Saturday, May 27, 2017


Hostage is Guy Delisle's newest graphic novel.  It was published last month by Canada's Drawn and Quarterly.  The book recounts the experiences of Christophe Andre who was kidnapped in 1997 in the Caucasus where he was working for Doctors Without Borders.  He was held for four months in Chechnya. The story is told just as Andre told it to the author.

Andre spent his days counting them so that he could keep track of time.  He was held in empty rooms and a closet during his captivity.  In order to remain sane he would replay in his mind old military battles.  He was fed the same soup for every meal of every day.  His thoughts about what his NGO was doing to rescue him and when it might happen created some suspense as you felt that it might actually happen the way he fantasized about it.

I have read all of Delisle's travelogues and they were cute and humorous. Hostage is a different book.  Not only is it a serious book, the reader cannot help but feel the same thoughts that Andre was feeling, understanding the discomfort of being handcuffed to a radiator, and wondering along with Andre when he will next get some information about his situation.  You feel that you are in that room with him.

The color scheme is various muted greys for each page which conveys the heavy mood of the story.  It is most appropriate for a tale such as this.

I think that Hostage is Delisle's best book to date.  While his other novels were great they did not contain any suspense and as a mystery reader I appreciate that.

The Arab of the Future

The Arab of the Future A Childhood in the Middle East 1978-1984 is a graphic memoir by Riad Sattouf covering his life from birth through age 6.  It recounts his childhood in Libya, France and Syria in the 1970s and 1980s and is written from his perspective.  Sattouf is a former Charlie Hebdo cartoonist.

The book opens with his French mother Clementine and Syrian father Abdul-Razak meeting in France where both were in school at the Sorbonne.  It was not love at first sight but they eventually married and graduated.  His father had received his doctorate in history and accepted a job as an assistant professor in Libya where the family then moved.

Both mother and son stood out from their neighbors because of their blonde hair and were thought by most to either be American or Jewish.  Riad took notice of the Gaddafi regime's provocations toward Israel and America and had to deal with food shortages as well as the cultural differences between France and Libya.  When Gaddafi ordered people of different social statuses to switch jobs his father started looking for a new position. After two years in Libya they returned to France for the summer and then traveled to Syria where his father had been hired as an assistant professor at a university.

In Syria Riad suffered abuse from his cousins because they thought he was Jewish due to his blonde hair.  He saw a country in ruins and posters of Hafez al-Assad everywhere.  Again, Riad had to deal with a new culture.  The family returned to France for the summer to visit with Clementine's parents and then went back to Syria.  It is here that the story ends with a promise that the story will be continued in another book.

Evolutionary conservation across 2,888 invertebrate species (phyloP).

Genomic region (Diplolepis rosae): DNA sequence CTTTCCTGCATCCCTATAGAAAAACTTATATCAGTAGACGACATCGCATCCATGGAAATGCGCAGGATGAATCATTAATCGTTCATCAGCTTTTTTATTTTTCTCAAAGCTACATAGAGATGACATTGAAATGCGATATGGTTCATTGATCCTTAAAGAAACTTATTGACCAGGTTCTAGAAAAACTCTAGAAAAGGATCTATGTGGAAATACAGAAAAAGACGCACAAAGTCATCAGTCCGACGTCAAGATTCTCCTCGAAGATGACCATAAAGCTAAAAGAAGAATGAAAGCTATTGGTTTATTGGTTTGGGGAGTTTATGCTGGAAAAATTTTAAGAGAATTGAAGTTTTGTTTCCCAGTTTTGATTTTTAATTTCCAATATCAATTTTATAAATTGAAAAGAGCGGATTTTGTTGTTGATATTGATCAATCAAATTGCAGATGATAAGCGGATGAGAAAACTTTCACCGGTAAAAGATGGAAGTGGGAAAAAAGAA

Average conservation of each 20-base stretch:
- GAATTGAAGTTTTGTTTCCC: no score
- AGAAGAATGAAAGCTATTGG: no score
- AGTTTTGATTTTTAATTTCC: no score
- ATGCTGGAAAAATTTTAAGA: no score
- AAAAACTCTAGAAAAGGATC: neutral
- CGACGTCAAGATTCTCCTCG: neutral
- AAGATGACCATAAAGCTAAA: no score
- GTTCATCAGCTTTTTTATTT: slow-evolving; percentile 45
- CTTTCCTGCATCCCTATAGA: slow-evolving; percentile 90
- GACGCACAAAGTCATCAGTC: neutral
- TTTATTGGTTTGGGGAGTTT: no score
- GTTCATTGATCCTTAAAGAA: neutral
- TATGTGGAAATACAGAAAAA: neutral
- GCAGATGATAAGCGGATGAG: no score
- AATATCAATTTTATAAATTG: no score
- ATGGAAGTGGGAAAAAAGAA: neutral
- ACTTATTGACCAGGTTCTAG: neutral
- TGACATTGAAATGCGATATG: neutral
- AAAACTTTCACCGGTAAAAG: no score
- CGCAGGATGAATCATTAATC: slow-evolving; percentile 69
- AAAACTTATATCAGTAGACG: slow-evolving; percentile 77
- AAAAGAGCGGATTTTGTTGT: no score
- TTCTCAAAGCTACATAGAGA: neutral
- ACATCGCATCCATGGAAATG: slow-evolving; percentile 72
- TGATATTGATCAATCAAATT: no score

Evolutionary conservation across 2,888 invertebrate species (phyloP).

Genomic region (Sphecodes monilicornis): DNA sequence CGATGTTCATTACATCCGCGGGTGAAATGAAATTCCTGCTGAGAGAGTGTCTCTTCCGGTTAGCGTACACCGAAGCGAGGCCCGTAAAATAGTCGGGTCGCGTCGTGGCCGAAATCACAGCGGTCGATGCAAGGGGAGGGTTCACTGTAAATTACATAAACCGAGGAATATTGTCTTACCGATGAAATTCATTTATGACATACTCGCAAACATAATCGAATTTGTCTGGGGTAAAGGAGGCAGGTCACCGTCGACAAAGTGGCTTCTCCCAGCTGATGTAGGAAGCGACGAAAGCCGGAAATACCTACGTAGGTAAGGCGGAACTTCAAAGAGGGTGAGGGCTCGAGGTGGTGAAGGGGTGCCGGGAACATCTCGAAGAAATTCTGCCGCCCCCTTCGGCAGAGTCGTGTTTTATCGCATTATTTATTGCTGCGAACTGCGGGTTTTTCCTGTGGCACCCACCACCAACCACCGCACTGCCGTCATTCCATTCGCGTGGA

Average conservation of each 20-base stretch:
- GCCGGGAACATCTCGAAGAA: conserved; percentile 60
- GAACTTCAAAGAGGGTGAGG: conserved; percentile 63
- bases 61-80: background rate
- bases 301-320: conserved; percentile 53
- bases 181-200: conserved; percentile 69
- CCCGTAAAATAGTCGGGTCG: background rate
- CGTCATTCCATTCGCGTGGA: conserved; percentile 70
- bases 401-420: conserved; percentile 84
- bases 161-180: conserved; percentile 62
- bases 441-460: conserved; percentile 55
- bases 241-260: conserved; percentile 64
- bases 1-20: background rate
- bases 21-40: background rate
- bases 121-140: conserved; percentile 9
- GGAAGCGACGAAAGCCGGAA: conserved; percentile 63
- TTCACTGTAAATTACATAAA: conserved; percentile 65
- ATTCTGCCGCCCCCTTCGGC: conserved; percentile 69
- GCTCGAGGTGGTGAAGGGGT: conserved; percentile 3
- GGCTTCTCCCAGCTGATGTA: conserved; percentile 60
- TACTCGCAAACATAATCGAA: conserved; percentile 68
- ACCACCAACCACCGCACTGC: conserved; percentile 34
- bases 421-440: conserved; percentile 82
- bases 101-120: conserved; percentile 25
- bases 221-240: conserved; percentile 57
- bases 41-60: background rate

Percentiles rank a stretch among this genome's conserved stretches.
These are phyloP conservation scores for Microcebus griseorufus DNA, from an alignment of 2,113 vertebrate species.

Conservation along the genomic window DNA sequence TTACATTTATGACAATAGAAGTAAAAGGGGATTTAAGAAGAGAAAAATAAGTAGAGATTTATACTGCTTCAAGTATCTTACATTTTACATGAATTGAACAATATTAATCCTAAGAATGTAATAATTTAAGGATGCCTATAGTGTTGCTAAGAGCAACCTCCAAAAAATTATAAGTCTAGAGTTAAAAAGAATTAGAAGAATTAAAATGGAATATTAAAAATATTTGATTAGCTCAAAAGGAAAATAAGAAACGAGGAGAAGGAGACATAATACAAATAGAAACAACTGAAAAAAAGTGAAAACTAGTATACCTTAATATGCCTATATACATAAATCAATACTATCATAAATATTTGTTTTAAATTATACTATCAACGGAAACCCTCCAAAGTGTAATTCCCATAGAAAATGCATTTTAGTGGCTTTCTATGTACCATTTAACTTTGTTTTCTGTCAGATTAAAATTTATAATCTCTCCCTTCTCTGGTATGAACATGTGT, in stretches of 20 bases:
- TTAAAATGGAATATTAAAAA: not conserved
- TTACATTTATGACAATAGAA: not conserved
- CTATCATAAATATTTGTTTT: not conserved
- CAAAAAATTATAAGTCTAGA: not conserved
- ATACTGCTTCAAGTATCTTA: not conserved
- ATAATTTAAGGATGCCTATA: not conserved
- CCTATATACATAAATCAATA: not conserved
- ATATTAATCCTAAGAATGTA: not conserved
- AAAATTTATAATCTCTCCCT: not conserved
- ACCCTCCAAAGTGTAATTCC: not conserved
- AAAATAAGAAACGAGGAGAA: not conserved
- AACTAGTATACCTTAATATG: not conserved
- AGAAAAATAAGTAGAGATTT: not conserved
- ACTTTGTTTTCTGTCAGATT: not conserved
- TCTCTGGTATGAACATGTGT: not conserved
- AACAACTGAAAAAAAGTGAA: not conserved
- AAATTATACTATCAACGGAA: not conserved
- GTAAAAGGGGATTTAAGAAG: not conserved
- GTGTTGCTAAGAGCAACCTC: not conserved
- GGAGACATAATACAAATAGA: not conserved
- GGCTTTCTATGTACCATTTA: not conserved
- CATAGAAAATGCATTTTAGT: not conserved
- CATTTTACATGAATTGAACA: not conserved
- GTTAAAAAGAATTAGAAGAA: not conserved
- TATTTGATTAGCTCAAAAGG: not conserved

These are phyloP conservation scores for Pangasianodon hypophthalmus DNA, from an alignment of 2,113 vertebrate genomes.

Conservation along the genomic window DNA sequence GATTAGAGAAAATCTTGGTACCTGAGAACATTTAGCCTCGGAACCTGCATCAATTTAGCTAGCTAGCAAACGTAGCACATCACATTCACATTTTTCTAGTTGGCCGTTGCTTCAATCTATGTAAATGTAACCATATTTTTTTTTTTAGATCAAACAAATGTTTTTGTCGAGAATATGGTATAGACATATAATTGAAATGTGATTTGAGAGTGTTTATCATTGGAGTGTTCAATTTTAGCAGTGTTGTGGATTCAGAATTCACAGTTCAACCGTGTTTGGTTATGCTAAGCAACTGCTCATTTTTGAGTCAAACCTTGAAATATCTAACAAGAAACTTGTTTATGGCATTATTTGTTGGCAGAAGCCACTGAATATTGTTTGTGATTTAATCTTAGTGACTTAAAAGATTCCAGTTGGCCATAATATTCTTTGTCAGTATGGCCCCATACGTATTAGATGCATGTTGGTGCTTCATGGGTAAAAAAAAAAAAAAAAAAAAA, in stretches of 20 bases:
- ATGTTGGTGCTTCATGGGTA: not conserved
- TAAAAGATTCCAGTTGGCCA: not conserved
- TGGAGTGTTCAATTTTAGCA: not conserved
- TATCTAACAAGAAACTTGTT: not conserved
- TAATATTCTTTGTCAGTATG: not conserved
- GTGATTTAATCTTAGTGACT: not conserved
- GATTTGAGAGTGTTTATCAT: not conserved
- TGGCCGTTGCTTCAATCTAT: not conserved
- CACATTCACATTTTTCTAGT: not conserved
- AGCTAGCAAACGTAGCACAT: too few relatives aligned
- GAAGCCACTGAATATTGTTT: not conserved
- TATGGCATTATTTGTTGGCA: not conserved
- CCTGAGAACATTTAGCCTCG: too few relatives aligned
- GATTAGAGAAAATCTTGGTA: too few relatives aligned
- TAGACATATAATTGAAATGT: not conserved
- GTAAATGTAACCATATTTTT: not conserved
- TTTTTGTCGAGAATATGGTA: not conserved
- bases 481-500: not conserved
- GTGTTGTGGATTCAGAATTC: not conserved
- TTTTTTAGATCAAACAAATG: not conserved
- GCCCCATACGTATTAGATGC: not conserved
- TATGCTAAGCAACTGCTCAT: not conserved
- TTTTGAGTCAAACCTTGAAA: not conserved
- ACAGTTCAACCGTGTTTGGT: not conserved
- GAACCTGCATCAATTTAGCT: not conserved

While the artwork consists of basic black and white line drawings there are alternating color schemes for the different locations of the author's life. France is light blue, Libya is yellow and Syria is light pink.

The name of the book was inspired by the author's father who said that he was trying to raise his son to be an arab of the future, one that would get an education to escape religious dogma.  His father, while educated, was sexist, racist and an anti-semite despite himself being an arab of the future.  He treated his wife abysmally and I have to wonder why she stayed married to him.

The Arab of the Future shows the Arabic mindset and was educational for me. The story was not as compelling to me as other graphic novels but I am still looking forward to reading the sequels to this novel.

Rolling Blackouts

Rolling Blackouts:  Dispatches From Turkey, Syria and Iraq is a graphic novel summarizing a trip that the author took to the Middle East with friends who are international journalists.  It is a comic about how journalism works and is based on true events that occurred during the two month trip.

The journalists have formed a collective called Seattle Globalist and have planned a trip through  Turkey, Syria and Iraq to write reports primarily about the region absorbing refugees with dwindling resources, an underreported subject in the mainstream media.  All but one are friends from childhood and includes a former Marine who had been stationed in Iraq.  The author observed her friends interview civilians, refugees and officials including a UN refugee administrator, taxi driver, Iraqi refugee deported from the U. S., Iraqis seeking refuge in Syria and the American Marine.

The journalists use their first interview with a subject mainly to get to know them personally.  Then they meet afterward to discuss what kind of story they can get from the person and how to lead the interview.  Follow-up interviews focus on how the war affected them and if the interviewee was a refugee the journalists discussed their life before the war, how they became refugees, what their future plans and/or desires are and what kind of life they think is actually possible for them.

I found it interesting that none of the refugees wanted to resettle in the U. S. They believe the U.S. invasion of Iraq caused their life to be permanently over. It was also interesting that while the refugees were both rich and poor, most of them were formerly middle class with degrees. There is no longer a middle class in this region and that is why these countries are finding it impossible to rebuild.  All of the people with skills that are needed to rebuild are sitting in refugee camps.